Back when the "TRS-80 computers" from Radio Shack were first coming on the educational scene, most teachers want the new computers in the library--not in their classroom.  They use to tell me that they would prefer to take the class to a computer lab then have a few in the classroom.  My limited research showed that they didn't use the labs very often.  Out of sight, out of mind.  But today's teachers seem to want some if not all computers in the classroom.  At least ten computers with at least two printers.  But several teachers wanted a full complement of computers for all of their students.  That might be possible in a few school districts but most could not achieve that level.  


Some of my limited research in intermediate grades seem to show that having two or three kids per computer was optimum for teaching.  But I could be biased as I had already follow some of the small group research findings in some sociology classes that showed students (college level) learned more and faster in groups of two or three.  But if I were teaching in todays world at the intermediate level, I'd like ten computers for thirty kids.  If i were a high school music teacher I think I'd like the same amount even though my choirs and bands would be larger.  BUT I would also like some specialized music computers with keyboards for composing, rearranging and mixing as well as a sound studio for recording.  The old tape recorder just won't cut it (pun intended).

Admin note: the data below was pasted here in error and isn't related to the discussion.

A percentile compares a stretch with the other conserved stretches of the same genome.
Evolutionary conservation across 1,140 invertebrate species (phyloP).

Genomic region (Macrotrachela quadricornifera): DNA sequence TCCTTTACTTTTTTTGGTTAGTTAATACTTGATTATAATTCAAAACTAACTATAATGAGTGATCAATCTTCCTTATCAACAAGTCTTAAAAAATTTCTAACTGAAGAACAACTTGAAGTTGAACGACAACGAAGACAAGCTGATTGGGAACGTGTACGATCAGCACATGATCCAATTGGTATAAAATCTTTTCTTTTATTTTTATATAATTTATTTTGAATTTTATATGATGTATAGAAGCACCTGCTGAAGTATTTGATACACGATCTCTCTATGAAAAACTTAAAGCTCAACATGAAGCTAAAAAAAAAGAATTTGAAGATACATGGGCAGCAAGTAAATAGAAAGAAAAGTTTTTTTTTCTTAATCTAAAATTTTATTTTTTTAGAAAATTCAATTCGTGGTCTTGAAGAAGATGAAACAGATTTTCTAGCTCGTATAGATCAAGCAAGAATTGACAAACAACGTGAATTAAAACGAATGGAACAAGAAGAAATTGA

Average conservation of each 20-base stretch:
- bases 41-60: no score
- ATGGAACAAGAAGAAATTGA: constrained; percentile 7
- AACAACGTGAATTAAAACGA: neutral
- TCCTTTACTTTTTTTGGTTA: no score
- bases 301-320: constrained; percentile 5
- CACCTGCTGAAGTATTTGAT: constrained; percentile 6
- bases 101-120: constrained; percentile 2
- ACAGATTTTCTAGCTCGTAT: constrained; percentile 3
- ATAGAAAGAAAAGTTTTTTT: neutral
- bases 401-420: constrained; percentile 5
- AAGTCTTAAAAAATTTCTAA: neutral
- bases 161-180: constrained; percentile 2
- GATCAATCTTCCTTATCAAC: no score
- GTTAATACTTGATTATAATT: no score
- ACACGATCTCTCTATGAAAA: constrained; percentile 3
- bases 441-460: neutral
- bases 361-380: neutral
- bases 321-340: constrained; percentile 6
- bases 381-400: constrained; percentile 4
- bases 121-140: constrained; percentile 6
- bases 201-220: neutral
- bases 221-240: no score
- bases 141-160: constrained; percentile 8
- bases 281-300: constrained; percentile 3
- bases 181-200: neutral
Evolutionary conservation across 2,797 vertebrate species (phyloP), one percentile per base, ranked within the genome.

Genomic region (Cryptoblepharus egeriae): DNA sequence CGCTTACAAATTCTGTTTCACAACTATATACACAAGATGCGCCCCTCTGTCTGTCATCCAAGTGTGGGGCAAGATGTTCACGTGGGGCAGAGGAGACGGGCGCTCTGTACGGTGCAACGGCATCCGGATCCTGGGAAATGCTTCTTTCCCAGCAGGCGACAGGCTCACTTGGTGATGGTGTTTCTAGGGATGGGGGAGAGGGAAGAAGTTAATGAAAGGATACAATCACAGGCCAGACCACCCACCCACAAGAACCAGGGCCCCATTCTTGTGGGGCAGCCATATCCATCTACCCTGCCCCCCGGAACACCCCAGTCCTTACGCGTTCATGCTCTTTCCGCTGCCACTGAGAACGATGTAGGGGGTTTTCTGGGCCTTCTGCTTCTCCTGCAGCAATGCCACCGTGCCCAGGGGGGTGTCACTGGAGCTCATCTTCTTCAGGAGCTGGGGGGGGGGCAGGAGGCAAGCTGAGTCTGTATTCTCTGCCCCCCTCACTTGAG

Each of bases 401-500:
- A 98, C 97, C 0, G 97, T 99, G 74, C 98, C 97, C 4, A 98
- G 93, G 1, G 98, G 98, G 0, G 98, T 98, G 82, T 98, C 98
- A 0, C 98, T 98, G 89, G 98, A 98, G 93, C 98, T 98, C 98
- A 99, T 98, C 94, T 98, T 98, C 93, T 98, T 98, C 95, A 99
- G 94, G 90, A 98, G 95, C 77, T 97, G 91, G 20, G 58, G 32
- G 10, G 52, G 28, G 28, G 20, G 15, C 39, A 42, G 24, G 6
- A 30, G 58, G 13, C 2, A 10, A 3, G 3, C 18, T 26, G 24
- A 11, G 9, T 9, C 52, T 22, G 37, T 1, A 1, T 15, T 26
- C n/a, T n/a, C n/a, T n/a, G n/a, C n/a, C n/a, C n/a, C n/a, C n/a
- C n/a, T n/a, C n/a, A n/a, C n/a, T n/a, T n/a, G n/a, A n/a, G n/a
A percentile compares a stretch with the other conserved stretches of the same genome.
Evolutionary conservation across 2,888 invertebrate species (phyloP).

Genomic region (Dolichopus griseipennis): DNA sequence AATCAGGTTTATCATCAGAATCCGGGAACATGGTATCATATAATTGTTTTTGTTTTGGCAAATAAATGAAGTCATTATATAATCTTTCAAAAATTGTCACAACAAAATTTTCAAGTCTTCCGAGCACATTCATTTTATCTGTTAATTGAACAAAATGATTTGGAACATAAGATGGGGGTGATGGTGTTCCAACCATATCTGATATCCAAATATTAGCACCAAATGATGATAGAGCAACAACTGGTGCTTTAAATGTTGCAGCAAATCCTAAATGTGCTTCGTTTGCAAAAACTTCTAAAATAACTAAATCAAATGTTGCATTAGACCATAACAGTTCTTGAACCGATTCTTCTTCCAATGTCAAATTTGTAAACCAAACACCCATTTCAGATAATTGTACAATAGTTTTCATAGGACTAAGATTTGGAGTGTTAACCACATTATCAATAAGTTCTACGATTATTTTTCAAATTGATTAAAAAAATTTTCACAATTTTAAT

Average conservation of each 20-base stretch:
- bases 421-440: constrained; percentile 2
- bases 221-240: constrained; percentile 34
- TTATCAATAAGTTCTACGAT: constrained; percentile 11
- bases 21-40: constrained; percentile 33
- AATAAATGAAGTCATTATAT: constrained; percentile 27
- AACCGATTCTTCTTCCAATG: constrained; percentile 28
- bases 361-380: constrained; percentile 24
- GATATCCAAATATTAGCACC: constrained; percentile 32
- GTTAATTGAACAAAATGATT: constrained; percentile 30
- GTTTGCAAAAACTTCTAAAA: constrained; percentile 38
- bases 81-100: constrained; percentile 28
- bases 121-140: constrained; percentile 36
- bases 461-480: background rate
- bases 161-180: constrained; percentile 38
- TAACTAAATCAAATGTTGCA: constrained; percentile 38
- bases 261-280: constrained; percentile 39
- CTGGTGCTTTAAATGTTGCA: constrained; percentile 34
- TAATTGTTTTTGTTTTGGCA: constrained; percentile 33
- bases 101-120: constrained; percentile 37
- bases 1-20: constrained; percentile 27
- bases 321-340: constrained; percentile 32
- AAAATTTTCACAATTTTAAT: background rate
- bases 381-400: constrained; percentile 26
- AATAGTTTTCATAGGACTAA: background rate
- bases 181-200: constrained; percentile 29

For the primary levels I would need enough computers in class to teach keyboarding.  There are good software programs already available so that all I would have to do is instruct the class on how to get started and I would have the kids record their own scores.  But I am still fascinated in how primary teachers are going about teaching reading and spelling and writing.  If any of you want to bring me up to date I would appreciate it.  Greatly!